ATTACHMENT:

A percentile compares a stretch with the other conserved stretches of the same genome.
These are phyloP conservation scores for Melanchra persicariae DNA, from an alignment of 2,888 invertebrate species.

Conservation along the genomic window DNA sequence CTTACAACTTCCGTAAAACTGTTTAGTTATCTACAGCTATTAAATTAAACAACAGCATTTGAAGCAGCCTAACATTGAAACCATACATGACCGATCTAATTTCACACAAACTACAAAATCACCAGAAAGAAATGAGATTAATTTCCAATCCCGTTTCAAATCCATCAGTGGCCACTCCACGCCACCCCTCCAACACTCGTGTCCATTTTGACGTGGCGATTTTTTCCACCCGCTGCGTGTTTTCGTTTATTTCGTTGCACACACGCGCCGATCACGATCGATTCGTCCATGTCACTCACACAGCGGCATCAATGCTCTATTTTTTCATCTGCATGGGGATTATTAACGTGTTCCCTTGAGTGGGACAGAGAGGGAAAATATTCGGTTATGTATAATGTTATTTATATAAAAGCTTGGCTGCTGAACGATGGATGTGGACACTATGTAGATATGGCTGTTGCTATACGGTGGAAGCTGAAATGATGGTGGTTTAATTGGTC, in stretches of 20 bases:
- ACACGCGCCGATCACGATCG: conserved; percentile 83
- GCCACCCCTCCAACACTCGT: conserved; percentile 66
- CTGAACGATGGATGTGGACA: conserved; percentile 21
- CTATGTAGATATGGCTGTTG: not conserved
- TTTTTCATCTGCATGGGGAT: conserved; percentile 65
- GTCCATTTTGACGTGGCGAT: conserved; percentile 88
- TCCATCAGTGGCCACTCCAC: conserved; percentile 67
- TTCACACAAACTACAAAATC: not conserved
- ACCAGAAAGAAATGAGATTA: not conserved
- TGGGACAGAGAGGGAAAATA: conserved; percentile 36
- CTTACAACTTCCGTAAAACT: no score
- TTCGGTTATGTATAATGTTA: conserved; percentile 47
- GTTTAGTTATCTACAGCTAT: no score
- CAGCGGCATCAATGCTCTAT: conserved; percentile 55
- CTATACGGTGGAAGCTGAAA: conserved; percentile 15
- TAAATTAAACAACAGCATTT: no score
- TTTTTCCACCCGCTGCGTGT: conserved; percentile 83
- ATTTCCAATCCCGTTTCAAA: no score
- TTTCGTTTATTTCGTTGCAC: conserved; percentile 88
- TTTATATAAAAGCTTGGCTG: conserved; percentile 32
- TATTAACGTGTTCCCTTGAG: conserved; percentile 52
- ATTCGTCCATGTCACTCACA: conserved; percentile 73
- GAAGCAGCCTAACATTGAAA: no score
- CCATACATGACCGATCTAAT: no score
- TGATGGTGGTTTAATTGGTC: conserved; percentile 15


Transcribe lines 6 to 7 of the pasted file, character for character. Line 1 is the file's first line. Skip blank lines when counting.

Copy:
- CTGAACGATGGATGTGGACA: conserved; percentile 21
- CTATGTAGATATGGCTGTTG: not conserved